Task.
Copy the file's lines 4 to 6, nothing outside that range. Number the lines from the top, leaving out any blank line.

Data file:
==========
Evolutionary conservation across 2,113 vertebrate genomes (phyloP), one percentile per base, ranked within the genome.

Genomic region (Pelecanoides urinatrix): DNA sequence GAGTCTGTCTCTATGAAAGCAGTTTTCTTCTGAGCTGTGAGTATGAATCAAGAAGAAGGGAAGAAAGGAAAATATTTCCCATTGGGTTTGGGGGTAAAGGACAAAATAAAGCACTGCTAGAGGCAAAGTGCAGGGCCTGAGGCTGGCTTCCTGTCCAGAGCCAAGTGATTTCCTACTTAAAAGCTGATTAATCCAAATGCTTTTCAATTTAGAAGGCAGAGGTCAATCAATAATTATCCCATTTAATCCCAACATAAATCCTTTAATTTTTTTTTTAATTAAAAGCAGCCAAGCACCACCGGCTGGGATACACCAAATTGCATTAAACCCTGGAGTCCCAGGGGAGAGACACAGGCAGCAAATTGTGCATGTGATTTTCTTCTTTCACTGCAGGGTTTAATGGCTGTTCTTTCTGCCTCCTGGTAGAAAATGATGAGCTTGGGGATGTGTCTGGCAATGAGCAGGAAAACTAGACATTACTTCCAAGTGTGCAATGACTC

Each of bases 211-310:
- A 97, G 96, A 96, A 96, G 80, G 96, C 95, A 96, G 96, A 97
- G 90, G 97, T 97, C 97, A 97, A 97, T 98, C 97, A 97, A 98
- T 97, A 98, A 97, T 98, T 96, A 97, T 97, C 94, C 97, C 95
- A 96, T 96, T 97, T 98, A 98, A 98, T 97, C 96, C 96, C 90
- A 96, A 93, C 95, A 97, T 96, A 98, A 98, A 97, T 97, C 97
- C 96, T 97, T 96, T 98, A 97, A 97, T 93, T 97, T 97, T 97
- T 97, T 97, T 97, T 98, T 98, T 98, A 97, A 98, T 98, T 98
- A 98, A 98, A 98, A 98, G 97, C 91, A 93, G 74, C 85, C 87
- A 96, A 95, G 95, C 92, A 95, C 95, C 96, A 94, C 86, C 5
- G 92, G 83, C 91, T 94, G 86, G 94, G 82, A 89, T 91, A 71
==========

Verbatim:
- A 97, G 96, A 96, A 96, G 80, G 96, C 95, A 96, G 96, A 97
- G 90, G 97, T 97, C 97, A 97, A 97, T 98, C 97, A 97, A 98
- T 97, A 98, A 97, T 98, T 96, A 97, T 97, C 94, C 97, C 95